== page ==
5-The idea of Gradient Ascent and variable learning rate are very interesting. Although using gradient information is very natural in many optimization problems, I did not anticipate to see it here. In addition, I have not seen similar usage of variable learning rate. People use it in their neural networks, in their Q-Learning, their RLS, and many other places. They even adapt it; however, not with this same idea explicitly. I wonder if it is possible to use it in other context. Lets imagine:
a) Apply WoLF for a supervised training of a multi-layer feedforward neural network (or anything similar) comparing its current contribution to error with its average contribution to error. If the current error is smaller, then that neuron is winner, and then the learning rate must be decayed as other neurons might be changing tremendously.
b) Applying WoLF to multi-agent evolutionary algorithms: For instance, increase/decrease mutation rate according to WoLF? What is your idea?

6-What if the system has more than a Nash equilibrium? To which one the system would converge?

7-I wonder what similar idea can be done!!! For instance, what would happen if we set the learning rate on/off using a schedule. The schedule might be as simple as random turn on/off or depends on the learning rate. In this regard, we let each agent learns its locally optimal solution (Best Response) while other agents’ policy are stationary. This injects a randomness that may help the system to escape from a poor Nash equilibrium.

8-I used pen and paper to obtain the same results as the paper. However, the formalism is presented in two dimensional state-space. I wonder if it is possible to extend it. Yes! It was possible. But can I do the same analysis as Michael’s? emmm … not sure! Michael’s analysis is not that pleasant for me as he used many lemmas to prove its results. He did so as there were many different cases that must be analyzed geometrically. I do not like this geometrical analysis as it is not scalable in my opinion (I cannot do so for n-action games). I asked myself if I can do better. Could I? I have not been successful yet. Let me state what I have done since then:
I wrote the expected payoff for two players multiple actions game and then obtained the generalized formalism for updating rules. I wanted to describe the dynamical behavior of the system. It was possible. However, the big obstacle in this problem is its constraints. I have not seen (or cannot remember) a similarly constrained dynamical system. So I tried to do something. I supposed that the dynamical system xdot = f(x) is on an impassable manifold g(x) = 0 (an impassable manifold is a manifold that a dynamical system cannot pass from a g(x)0 side. It defines the constraints of the problem.) and obtained a new dynamics for it. Now the analysis must be done on this manifold. However, we must know beforehand on which manifold the current state is. I may continue working on it. Is it useful?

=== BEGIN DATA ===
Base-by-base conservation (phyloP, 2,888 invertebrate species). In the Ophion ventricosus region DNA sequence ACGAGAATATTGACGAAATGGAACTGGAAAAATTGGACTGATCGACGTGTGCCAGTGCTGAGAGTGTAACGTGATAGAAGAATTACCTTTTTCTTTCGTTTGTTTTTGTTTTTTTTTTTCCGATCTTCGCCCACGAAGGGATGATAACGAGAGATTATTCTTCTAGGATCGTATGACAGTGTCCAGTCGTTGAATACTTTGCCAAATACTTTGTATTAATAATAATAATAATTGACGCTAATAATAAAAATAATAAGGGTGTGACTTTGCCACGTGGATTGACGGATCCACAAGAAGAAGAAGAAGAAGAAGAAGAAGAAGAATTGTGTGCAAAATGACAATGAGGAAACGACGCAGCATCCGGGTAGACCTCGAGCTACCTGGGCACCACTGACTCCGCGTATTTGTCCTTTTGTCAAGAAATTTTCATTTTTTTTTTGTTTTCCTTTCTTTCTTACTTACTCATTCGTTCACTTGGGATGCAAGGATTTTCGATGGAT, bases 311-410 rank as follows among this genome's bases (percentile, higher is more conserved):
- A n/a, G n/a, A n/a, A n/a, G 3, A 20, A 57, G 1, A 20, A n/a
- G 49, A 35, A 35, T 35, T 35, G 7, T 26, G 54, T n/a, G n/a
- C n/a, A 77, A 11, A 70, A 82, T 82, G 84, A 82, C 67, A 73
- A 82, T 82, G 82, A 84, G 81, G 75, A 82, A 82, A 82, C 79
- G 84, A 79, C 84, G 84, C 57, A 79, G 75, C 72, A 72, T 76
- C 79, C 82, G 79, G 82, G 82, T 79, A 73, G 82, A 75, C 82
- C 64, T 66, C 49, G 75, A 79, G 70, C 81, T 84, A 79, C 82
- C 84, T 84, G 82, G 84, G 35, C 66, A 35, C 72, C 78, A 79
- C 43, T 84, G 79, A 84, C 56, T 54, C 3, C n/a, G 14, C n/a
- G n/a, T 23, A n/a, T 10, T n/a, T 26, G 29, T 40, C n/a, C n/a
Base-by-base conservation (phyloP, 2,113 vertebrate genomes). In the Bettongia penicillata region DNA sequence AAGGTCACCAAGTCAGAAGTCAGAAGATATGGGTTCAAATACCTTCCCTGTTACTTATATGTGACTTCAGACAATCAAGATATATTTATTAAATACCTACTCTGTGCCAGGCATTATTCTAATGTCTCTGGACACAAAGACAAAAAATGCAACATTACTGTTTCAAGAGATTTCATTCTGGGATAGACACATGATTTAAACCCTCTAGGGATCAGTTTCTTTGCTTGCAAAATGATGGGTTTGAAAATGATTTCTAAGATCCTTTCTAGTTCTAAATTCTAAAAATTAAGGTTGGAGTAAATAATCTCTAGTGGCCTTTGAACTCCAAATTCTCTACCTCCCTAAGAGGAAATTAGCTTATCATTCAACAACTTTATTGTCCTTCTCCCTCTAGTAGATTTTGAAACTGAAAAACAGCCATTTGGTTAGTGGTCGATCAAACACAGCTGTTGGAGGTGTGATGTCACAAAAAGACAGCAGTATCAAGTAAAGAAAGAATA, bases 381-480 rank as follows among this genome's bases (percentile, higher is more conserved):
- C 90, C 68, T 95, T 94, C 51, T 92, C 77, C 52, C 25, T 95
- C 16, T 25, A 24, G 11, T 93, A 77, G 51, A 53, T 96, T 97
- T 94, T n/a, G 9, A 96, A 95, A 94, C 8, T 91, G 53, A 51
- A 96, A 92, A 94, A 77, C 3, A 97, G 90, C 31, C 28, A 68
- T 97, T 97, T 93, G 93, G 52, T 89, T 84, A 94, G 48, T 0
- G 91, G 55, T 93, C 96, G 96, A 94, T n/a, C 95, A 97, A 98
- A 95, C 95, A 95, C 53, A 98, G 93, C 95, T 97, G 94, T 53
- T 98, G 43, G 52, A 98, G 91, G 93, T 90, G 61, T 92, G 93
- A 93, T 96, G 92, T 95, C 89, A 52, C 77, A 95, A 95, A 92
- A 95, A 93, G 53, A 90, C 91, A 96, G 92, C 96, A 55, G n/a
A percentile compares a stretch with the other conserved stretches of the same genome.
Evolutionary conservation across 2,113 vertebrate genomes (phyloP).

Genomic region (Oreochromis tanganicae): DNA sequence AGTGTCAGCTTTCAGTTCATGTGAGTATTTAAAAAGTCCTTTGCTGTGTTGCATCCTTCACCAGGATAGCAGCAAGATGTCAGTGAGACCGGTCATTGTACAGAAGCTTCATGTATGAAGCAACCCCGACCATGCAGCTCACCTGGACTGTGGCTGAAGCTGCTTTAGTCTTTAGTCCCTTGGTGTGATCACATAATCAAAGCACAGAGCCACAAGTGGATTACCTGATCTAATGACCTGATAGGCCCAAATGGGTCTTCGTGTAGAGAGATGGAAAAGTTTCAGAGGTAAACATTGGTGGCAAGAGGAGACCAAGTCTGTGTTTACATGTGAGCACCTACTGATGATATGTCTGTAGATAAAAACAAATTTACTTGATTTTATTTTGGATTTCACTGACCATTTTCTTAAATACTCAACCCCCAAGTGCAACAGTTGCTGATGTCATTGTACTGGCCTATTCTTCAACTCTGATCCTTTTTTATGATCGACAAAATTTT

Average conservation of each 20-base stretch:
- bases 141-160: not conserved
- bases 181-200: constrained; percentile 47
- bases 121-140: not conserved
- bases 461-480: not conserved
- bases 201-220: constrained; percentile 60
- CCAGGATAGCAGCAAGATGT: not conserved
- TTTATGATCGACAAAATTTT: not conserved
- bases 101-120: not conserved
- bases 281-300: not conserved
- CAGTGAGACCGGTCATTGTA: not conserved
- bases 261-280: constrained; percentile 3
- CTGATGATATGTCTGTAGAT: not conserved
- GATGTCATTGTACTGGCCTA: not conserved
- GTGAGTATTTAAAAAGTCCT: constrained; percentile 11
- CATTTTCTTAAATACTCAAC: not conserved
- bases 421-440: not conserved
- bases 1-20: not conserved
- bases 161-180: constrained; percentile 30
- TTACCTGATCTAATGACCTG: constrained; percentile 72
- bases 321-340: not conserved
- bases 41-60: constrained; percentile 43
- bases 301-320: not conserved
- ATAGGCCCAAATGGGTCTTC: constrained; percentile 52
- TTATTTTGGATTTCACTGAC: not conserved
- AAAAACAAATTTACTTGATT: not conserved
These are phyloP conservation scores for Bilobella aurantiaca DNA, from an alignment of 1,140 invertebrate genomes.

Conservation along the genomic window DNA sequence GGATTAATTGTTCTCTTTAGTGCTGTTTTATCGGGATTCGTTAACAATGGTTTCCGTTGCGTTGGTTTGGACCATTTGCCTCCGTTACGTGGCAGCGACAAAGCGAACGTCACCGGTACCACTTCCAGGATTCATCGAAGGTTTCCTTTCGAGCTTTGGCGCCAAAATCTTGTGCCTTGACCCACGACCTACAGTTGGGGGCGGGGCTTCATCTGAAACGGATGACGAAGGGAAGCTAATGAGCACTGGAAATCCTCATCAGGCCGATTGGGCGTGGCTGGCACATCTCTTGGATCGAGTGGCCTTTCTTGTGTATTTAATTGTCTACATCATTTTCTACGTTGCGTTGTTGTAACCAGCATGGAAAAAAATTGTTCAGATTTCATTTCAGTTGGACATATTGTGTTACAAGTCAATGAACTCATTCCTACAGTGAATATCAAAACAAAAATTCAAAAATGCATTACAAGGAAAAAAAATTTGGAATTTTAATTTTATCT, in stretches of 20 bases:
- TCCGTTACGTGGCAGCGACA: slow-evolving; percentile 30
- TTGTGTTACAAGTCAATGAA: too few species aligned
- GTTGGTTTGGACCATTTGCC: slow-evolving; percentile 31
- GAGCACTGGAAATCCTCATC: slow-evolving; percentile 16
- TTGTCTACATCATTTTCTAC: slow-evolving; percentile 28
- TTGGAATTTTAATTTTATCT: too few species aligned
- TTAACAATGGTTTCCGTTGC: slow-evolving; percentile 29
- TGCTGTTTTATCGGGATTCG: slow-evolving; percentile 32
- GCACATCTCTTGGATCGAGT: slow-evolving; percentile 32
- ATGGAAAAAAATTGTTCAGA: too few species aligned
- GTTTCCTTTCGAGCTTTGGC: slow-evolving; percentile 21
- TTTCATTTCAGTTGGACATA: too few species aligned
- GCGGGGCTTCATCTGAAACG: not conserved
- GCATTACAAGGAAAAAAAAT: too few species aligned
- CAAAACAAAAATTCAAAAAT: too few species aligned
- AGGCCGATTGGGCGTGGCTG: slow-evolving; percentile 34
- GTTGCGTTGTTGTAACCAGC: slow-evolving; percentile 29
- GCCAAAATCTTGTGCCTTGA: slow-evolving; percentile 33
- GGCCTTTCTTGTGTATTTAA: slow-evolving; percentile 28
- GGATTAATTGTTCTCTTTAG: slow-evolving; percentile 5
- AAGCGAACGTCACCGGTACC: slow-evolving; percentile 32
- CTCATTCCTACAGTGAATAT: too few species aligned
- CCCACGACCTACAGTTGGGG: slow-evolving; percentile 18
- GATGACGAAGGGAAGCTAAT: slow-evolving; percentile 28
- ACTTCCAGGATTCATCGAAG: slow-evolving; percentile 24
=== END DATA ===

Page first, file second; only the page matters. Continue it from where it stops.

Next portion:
9-What are relations of this method with other ones? For instance, can I interpret our (actually Nili Ahmadabadi, Ahad Harati, Masoud Asadpour, and Sahar Mastour.) expertness-based cooperative multiagent learning methodology in this framework or vice versa? And a very important issue: what is the relation of this and COIN? I have read a few papers on COIN (COllective INtelligence) of Wolpert as again it was very interesting for me.

10-That is enough!!! This writing takes a lot of time. I am not sure if it is possible to review each paper this way. But I know that doing so is very useful for me as if I do so, I understand the paper 3dB more! I would be happy if I get any feedback from anyone: the authors of the paper (Michael and Manuela) or any other one.